Consumer Tips

Enter keywords to search:    

Vehicle Repair

1. Leave the diagnosis to the mechanic. Describe the symptoms as best you can, but don't try to impress the mechanic with your diagnostic skills. If you say the battery is dead, don't be surprised if you get a new battery - even if all you needed was a new fan belt to the alternator. Vehicles should be road tested with a mechanic to ensure that the symptoms or problems are understood by the mechanic.

2. Make an appointment that allows enough time for the job to be done properly. If you bring your car in on Saturday morning and you need it by noon hour, you're asking for slipshod work.

3. Report unsolved or new problems right away. If you had a tune-up and the engine still misses, ask for a re-check immediately.

4. Always give the mechanic a phone number where you can be reached. Ask how much the work will cost before starting any work. If the figure seems high, ask for a written quote and take the car to another shop for a further estimate so that you can compare.

5. As of July 1, 1996 any person working in B.C. as a mechanic, an automotive service technician, automotive collision repair technician or automotive painting and refinishing technician must be registered as an apprentice or journeyman.

6. It will be worth your while to shop around for a reliable person to work on your car. And when you find a mechanic who does good work, stick with him/her. When you call the shop for an appointment, remember to specify that he/she do the work.

7. Even when you know and trust the mechanic, though, you won't know everyone around the shop. So you're well advised to remove all valuables from the glove compartment and trunk when you leave your car on a garage lot - or anywhere, for that matter. You should also leave only the ignition key to the car. This will prevent anyone from making duplicates of your house or garage keys and will protect you in the event your keys are lost.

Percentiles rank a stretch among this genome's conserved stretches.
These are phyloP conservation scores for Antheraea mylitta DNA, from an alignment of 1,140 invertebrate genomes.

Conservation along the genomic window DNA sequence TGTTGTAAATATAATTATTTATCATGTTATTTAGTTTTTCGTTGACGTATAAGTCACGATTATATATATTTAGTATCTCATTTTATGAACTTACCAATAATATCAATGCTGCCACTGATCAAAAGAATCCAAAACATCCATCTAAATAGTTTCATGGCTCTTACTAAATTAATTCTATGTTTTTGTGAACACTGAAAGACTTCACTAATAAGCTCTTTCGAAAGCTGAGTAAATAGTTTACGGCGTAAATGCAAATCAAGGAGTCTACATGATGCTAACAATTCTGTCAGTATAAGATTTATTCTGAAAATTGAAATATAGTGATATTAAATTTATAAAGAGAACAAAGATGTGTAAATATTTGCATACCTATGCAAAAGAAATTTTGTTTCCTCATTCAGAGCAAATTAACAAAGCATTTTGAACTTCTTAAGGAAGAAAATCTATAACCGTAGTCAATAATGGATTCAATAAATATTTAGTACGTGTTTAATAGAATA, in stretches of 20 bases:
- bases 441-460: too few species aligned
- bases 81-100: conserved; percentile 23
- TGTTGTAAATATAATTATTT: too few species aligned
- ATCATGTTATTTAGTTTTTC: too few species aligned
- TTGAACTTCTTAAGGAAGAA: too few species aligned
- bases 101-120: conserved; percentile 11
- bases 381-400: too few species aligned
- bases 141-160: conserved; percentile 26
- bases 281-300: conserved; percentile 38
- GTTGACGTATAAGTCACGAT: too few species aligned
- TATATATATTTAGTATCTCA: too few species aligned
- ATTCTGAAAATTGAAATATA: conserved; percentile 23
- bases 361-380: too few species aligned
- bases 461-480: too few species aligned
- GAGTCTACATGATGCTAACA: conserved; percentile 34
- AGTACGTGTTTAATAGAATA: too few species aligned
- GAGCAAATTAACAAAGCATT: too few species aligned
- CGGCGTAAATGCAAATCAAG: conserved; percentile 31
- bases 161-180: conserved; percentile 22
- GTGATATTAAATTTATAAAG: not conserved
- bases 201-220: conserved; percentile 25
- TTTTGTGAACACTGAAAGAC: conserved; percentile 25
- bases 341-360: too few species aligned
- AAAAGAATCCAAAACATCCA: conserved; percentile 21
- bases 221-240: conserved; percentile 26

8. You should ask for all replaced parts to be returned to you so you have that evidence if it is needed to support your case in the event of a dispute.


1. You should pay for the work even if you can't settle the dispute, because if you don't, the repair shop can register a lien against the car and eventually seize it and sell it.

2. The first thing you should do, if there is a disagreement over the quality of the work or the charge, is to talk to the mechanic or the owner of the garage. If that doesn't work, contact the BBB or BCAA.

3. If the vehicle is 4 years old or less and still under warranty and you experience continuing problems, you may wish to contact CAMVAP, the Canadian Motor Vehicle Arbitration plan, for assistance. Call 1-800-207-0685.

For further information on this subject, contact DIAL-A-LAW at (604) 687-4680.


What is a BBB Business Review?

We offer free reviews on businesses that include background, licensing, consumer experience and other information such as governmental actions that is known to BBB. These reviews are provided for businesses that are BBB accredited and also for businesses that are not BBB accredited.


BBB Reporting Policy

As a matter of policy, BBB does not endorse any product, service or business.

BBB Business Reviews are provided solely to assist you in exercising your own best judgment. Information in this BBB Business Review is believed reliable but not guaranteed as to accuracy.

BBB Business Reviews generally cover a three-year reporting period. BBB Business Reviews are subject to change at any time.